September 2010

gibson beach

One of my favorite places in the whole world is a beach in Sagaponack, NY called Gibson Beach. The parking is very limited, so it never gets too crowded, and the expanse of sand and sea is so magnificant that even the most annoying city-life issues seem to melt away as soon as I crest the hill from the road and feast my eyes upon the ocean.

Forgive me for sounding a bit romantic about this place, but I really would marry it, if such a thing were at all possible. And I was there this past weekend, with my family, enjoying what was probably the last real summer feeling day of 2010. Desperately trying to hoarde that easy lazy summer feeling before the fall really sets in for good. Sigh.

But I digress, because what I really wanted to tell you all about are these amazing beautiful anonymous sculptures that some magic fairy person builds on these shores. Mind you, this was in July, and I have been meaning to blog about this for, well, months now. But they are still a wonder, these delicate constructions of bamboo and shell, and I find them incredibly inspiring as they are truly sculpted by someone who just loves making beautiful things. And sharing them with the rest of us.

So this entry is a thank you, to whomever the person is that made these creatures and left them for us to marvel at, one sunny afternoon in July. Please make them again next year.

My not-so-secret wish is that I get to catch you in the act and thank you in person…

the winner!

I made it back to Union Square on friday and was thrilled to see that the above pictured “Fractured Bubble” by Henry Grosman and Babak Bryan won the Sukkah City People’s Choice award. Not that I have any special links to these designers, but they do hail from Long Island City, which is a mere stone’s throw from my own HQ, so I feel like we’re family.

Congrats to you both, whoever you are, and may you continue to make thoughtful and expansive pieces of art for us all to enjoy…

sukkah city

So I’m rushing theough Union Square on Monday and am stopped in my tracks by a bunch of amazing structures cropping up all over the park. I love NYC for this kind of thing– even going grocery shopping can lead to a mind expanding cultural experience.

What I stumbled upon, it turns out, was the final stage of a contest in which hundreds of architects and designers from all over the world were invited to reimagine the sukkah, a ceremonial and temporary structure traditionally built to celebrate the Jewish holiday of Sukkot. A celebration of the harvest, these structures are for sharing meals, contemplation and rejoycing and are put up for one week each year. Out of 600 entries, 12 finalists were selected and built in Union Square to stand for 2 days. A winner was chosen by the people (there were forms to fill out) and it will stand for the rest of the week as a magnet for discussion, meditation and, well, just to be something amazing to look at.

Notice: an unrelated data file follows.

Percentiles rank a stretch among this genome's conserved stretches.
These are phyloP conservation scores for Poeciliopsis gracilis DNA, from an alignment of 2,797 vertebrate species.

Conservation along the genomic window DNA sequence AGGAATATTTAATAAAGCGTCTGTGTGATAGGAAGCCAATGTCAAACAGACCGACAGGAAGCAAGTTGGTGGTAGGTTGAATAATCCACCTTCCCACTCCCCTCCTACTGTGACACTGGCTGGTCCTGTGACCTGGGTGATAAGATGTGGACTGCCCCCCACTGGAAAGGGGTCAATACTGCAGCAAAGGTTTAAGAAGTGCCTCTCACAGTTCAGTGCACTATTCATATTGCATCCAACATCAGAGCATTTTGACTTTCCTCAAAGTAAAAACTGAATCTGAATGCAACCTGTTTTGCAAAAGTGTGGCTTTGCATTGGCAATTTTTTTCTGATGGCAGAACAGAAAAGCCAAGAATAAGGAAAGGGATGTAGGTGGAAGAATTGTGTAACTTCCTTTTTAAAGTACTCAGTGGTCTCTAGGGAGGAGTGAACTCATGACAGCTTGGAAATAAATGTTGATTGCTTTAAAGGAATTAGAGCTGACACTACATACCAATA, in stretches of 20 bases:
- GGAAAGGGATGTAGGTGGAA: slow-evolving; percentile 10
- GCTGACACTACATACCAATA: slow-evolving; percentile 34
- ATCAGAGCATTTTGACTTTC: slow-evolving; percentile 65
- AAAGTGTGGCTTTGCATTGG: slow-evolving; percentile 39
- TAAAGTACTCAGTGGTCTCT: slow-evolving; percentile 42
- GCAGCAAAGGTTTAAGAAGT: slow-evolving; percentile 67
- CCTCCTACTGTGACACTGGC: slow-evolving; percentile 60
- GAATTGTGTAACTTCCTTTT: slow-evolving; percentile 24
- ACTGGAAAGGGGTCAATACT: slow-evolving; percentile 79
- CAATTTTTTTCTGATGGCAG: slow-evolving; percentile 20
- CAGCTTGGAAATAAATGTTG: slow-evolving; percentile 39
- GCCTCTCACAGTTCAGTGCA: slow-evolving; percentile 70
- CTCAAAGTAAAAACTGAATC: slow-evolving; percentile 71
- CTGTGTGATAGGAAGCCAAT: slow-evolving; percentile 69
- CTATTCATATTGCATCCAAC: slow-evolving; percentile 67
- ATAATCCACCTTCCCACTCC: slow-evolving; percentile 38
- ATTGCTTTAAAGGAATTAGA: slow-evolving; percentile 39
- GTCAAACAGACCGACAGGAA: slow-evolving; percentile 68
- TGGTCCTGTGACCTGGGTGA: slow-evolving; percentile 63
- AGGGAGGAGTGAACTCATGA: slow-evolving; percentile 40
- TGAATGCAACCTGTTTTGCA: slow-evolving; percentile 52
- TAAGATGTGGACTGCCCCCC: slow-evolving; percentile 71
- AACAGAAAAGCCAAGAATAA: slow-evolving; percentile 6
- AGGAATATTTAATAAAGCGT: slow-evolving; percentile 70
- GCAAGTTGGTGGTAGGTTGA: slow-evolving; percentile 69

I’m hoping to get back to Union Square thiws afternoon to see who won–

To see them all and to learn more about the project, check out the offical site. NY Magazine also has a great one page view of all of the pieces here.

I wanted to put up a few more shots of the other ones that I particularly liked here, but I seem to be having technical difficulties with uploading images, so this will have to do for now. Here’s hoping it’s an easy fix! I’ll keep you all posted…

back to school

The best hair cuts I have gotten by far have been from an old friend of mine named April Barton, who has a salon in the Chelsea Hotel called Suite 303. They can be a bit nervewracking, because she sort of dances around your head and does a lot of talking while she casually chops away at your hair, but the end result is always spectacular and holds up for months. Or years, in my case. I’m now trying to be a bit more regular with my visits as I ease my way slowly into the world of the responsible adult who goes to the dentist and gets regular pedicures. Now that I have a kid, I have no excuse.

But between haircuts, I need my own tools to keep my somewhat crazy locks under control. And I must say that the above pictured comb makes even getting through my mane an enjoyable experience. Handmade out of wood by the Groetsch family (in Germany, of course) since 1898, unfinshed yet as smooth as silk, they make you yearn for the days of fountain pens and handmade clothes. Until you realize that unless you find yourself at Kiosk on Spring Street in SoHo, you will probably need the modern convenience of a computer to go online to order one.

Which I suggest you do, ’cause it’s back to school time and we’ve got to put our best feet forward…

I, for one, am putting my best foot forward by restarting this god damned blog and being a bit more regular about the entries. This summer ended up being very hectic and something had to give.

But no longer! I am back in the game.

So you can all breathe again…